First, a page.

I need to point out that this article was clearly written in such a way to evoke emotion, and it's working, as it has set you off against it just because it's a Republican bill.

The fact is, this is actually a bill ABOUT CHOICE.

This is saying that a hospital CANNOT FORCE a woman to have an abortion, even if it would save her life. This is saying that if a woman REFUSES to have an abortion, the hospital is required by force of law to honor that decision.

This is not saying that the HOSPITAL has the ability to make that choice: a hospital cannot elect to let a woman die instead of performing an abortion. The decision is completely in the hands of the patient.

Edit: The only thing here that might be at all morally-squeamish is the fact that hospitals can elect to transfer the patient to another facility rather than perform an abortion. But if you see this as giving hospitals the right to exercise the religious rights of its staff, this is the only satisfying result you can make that doesn't involve placing laws on the exercise of religion in violation of the Constitution.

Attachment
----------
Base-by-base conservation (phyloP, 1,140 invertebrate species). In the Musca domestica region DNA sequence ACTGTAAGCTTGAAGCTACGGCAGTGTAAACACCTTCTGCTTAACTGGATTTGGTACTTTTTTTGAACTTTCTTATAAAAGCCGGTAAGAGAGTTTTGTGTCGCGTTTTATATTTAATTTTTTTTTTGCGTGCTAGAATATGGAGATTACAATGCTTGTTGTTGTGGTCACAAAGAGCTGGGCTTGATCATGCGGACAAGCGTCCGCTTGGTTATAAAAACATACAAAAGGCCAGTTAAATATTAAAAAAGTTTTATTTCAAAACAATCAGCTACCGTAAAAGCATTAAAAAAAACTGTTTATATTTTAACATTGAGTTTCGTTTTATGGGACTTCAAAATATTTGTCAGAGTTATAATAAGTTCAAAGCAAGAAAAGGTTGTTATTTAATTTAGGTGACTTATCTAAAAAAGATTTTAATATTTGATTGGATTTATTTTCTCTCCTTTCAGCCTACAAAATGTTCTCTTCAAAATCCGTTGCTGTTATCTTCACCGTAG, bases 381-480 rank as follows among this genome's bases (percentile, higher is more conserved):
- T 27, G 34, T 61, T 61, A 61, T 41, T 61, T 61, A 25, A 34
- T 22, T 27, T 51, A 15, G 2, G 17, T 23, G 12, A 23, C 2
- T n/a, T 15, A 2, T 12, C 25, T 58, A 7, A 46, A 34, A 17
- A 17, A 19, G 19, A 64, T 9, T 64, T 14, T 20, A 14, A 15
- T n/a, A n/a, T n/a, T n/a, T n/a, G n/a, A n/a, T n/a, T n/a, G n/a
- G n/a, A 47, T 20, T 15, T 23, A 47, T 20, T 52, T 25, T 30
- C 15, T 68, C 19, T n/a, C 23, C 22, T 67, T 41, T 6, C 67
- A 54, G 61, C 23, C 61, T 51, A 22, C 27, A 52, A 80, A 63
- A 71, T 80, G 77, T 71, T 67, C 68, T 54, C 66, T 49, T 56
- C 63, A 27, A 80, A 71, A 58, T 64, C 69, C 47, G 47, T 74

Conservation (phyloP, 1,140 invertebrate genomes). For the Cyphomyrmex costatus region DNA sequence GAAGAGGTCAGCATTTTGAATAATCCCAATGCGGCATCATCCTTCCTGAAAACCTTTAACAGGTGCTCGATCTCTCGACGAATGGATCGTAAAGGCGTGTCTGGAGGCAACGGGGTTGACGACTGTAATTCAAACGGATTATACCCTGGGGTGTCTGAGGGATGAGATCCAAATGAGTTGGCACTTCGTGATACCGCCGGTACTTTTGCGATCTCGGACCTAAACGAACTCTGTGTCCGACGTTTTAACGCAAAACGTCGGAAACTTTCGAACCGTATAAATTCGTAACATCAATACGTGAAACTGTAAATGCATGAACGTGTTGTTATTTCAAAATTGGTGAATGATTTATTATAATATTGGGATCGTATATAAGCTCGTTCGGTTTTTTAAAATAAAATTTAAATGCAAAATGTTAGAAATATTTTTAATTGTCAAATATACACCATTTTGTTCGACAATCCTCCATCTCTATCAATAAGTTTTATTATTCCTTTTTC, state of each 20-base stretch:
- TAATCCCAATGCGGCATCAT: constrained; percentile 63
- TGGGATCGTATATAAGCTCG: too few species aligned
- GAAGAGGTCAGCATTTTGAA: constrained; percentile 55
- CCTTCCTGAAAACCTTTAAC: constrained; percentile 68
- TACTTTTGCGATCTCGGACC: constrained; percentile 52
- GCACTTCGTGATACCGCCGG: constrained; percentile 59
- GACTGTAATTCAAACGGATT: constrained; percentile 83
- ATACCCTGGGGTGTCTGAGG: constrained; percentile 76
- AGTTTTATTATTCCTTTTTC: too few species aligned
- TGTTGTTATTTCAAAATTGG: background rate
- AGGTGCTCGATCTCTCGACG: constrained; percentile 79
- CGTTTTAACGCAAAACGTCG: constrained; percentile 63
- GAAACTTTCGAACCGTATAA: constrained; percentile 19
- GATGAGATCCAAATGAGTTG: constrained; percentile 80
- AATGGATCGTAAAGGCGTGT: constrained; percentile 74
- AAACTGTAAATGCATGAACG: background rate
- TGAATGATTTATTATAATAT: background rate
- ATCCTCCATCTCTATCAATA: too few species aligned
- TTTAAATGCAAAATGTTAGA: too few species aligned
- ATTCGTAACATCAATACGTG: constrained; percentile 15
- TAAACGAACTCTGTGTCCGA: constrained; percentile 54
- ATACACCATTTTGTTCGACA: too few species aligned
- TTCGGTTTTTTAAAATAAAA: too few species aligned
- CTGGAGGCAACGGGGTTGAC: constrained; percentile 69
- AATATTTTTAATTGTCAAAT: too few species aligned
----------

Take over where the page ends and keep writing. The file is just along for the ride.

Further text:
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Re: New GOP Protect Life Act: War is Peace, Freedom is Slavery

Postby Jennifer Diane Reitz » Fri Apr 15, 2011 12:43 am

Coda wrote:The only thing here that might be at all morally-squeamish is the fact that hospitals can elect to transfer the patient to another facility rather than perform an abortion. But if you see this as giving hospitals the right to exercise the religious rights of its staff, this is the only satisfying result you can make that doesn't involve placing laws on the exercise of religion in violation of the Constitution.


This can easily, and does (in cases of impoverished people without health insurance) result in a constant process of moving a patient from hospital to hospital until one finally gives in and takes the patient, or the patient dies or just... leaves to whatever end awaits them (just so long as it is not on site anymore). This is 'Patient Hot Potato', and it happens all the time.

In the case that a woman should need, medically, an abortion to save her life, the time until catastrophe is measured in hours at best, sometimes even in minutes, so playing hot potato with this situation is a de-facto death sentence. The kind of illnesses that demand abortion for survival are not something that can wait.